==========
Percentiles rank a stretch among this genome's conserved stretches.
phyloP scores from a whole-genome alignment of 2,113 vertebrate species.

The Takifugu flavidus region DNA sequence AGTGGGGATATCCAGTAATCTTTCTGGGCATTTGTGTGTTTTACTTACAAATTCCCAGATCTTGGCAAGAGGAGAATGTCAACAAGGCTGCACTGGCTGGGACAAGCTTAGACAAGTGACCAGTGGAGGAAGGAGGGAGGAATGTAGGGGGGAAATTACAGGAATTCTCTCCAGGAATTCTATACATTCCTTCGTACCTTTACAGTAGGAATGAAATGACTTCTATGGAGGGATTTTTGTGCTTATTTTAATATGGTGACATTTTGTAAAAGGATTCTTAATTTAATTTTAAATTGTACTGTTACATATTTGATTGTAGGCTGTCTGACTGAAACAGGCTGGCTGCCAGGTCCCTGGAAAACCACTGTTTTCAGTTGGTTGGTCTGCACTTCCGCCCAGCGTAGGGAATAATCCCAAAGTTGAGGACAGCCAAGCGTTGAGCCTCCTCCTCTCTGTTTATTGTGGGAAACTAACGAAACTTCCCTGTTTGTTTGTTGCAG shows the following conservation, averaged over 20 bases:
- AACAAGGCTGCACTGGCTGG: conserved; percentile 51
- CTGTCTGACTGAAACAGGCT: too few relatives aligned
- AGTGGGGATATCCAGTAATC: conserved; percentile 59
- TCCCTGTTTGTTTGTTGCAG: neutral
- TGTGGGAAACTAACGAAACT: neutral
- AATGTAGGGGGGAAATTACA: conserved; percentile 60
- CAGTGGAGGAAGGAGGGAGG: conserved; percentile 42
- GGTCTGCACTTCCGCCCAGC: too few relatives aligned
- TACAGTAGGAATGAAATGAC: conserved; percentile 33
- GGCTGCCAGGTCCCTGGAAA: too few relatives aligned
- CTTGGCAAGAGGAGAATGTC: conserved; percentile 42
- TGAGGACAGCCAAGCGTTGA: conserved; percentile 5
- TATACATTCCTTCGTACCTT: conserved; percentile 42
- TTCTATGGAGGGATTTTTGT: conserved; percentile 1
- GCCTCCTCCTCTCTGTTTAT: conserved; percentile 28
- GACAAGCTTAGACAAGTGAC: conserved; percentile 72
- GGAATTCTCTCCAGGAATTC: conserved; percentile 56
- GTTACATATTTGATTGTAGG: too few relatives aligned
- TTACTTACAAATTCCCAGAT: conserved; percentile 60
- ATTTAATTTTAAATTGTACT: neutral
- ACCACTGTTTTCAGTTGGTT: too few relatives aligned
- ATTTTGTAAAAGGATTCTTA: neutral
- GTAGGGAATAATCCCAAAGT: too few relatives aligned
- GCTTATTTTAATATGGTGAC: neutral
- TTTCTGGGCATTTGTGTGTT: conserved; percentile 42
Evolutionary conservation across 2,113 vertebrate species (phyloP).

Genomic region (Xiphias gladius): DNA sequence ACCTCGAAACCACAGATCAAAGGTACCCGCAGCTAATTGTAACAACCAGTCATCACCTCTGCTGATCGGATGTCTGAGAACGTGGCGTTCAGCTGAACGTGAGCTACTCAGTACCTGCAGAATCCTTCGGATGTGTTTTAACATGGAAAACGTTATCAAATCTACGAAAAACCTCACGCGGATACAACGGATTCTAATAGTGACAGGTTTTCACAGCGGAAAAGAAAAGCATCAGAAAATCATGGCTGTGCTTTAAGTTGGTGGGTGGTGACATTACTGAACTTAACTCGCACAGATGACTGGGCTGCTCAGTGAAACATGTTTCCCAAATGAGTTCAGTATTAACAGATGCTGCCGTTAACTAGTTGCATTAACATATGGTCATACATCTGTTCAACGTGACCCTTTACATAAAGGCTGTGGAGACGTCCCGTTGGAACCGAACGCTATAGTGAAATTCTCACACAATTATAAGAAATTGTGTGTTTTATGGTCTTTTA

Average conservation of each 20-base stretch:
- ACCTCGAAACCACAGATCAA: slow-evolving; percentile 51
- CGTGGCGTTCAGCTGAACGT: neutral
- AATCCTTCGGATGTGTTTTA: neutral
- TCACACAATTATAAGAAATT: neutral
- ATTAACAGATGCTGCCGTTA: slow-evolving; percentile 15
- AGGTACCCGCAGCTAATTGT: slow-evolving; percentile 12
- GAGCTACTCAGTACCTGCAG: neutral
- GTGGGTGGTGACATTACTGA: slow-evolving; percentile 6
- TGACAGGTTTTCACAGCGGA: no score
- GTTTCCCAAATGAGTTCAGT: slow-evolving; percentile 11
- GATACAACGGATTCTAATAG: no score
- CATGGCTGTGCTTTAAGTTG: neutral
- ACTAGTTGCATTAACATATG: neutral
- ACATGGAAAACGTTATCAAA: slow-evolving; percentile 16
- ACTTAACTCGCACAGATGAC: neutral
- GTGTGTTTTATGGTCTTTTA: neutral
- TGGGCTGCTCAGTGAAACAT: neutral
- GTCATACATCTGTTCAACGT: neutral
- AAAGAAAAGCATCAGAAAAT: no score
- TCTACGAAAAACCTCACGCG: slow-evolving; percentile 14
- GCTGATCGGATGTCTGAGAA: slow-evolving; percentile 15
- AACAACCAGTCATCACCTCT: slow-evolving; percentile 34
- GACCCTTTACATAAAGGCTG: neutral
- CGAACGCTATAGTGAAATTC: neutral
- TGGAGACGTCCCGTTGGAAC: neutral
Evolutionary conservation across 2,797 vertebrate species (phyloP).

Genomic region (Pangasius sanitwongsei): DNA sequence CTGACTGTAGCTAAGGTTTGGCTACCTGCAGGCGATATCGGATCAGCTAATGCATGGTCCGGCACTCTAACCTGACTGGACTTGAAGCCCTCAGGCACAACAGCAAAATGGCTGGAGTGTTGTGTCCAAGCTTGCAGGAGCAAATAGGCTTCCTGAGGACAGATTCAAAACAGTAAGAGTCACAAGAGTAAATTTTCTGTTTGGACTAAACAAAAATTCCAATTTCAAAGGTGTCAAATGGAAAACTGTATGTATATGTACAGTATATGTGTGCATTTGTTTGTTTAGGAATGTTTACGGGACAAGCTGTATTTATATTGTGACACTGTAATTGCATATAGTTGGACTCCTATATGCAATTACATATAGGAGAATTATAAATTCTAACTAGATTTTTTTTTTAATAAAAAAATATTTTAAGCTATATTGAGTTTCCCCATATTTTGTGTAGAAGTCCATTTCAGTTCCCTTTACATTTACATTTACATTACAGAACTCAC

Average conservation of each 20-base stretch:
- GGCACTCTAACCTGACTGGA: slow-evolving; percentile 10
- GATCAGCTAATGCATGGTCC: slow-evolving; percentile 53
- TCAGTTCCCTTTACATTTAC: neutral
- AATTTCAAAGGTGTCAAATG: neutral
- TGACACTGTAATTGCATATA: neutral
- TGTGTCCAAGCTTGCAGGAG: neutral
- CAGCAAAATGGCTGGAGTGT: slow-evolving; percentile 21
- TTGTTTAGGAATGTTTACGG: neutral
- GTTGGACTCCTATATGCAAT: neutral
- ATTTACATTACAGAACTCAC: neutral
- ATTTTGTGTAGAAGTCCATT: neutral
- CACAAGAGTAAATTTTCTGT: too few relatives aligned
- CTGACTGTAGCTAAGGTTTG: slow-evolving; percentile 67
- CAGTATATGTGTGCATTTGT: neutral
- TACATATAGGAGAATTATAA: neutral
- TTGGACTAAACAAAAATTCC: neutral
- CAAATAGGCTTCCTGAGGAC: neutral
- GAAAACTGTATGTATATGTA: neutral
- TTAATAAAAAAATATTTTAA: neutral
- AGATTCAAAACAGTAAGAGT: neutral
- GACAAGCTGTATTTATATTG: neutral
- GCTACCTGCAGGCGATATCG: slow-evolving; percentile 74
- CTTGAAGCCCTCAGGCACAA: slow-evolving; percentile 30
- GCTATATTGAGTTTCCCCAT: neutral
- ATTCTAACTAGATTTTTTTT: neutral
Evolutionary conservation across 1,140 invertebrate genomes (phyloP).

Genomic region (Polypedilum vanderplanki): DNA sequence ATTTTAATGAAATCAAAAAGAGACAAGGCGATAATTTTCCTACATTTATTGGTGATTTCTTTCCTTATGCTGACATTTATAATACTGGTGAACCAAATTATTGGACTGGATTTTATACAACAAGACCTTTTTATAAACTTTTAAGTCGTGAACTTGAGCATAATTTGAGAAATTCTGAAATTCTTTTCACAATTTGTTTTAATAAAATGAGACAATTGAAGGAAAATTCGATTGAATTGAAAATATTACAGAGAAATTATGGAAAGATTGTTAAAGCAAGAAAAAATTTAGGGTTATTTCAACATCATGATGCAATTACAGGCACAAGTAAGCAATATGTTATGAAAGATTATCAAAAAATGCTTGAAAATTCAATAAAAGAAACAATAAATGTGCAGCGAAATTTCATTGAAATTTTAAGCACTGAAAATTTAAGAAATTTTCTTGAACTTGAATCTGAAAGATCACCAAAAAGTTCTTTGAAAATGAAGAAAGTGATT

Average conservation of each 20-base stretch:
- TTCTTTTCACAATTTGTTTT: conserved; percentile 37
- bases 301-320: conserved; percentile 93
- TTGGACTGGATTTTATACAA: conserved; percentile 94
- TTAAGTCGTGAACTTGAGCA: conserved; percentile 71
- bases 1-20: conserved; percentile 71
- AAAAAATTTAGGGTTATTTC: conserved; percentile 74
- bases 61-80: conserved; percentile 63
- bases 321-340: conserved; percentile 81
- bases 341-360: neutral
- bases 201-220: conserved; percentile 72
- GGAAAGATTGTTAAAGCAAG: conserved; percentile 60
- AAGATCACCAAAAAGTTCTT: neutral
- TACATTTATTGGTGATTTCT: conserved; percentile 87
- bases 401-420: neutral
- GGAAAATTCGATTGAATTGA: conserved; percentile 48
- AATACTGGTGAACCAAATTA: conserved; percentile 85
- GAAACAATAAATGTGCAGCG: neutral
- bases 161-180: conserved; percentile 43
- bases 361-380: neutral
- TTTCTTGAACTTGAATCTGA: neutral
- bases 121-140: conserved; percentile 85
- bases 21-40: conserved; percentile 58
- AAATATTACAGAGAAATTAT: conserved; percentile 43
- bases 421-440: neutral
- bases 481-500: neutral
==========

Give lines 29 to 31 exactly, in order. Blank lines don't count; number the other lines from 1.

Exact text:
Evolutionary conservation across 2,113 vertebrate species (phyloP).

Genomic region (Xiphias gladius): DNA sequence ACCTCGAAACCACAGATCAAAGGTACCCGCAGCTAATTGTAACAACCAGTCATCACCTCTGCTGATCGGATGTCTGAGAACGTGGCGTTCAGCTGAACGTGAGCTACTCAGTACCTGCAGAATCCTTCGGATGTGTTTTAACATGGAAAACGTTATCAAATCTACGAAAAACCTCACGCGGATACAACGGATTCTAATAGTGACAGGTTTTCACAGCGGAAAAGAAAAGCATCAGAAAATCATGGCTGTGCTTTAAGTTGGTGGGTGGTGACATTACTGAACTTAACTCGCACAGATGACTGGGCTGCTCAGTGAAACATGTTTCCCAAATGAGTTCAGTATTAACAGATGCTGCCGTTAACTAGTTGCATTAACATATGGTCATACATCTGTTCAACGTGACCCTTTACATAAAGGCTGTGGAGACGTCCCGTTGGAACCGAACGCTATAGTGAAATTCTCACACAATTATAAGAAATTGTGTGTTTTATGGTCTTTTA

Average conservation of each 20-base stretch: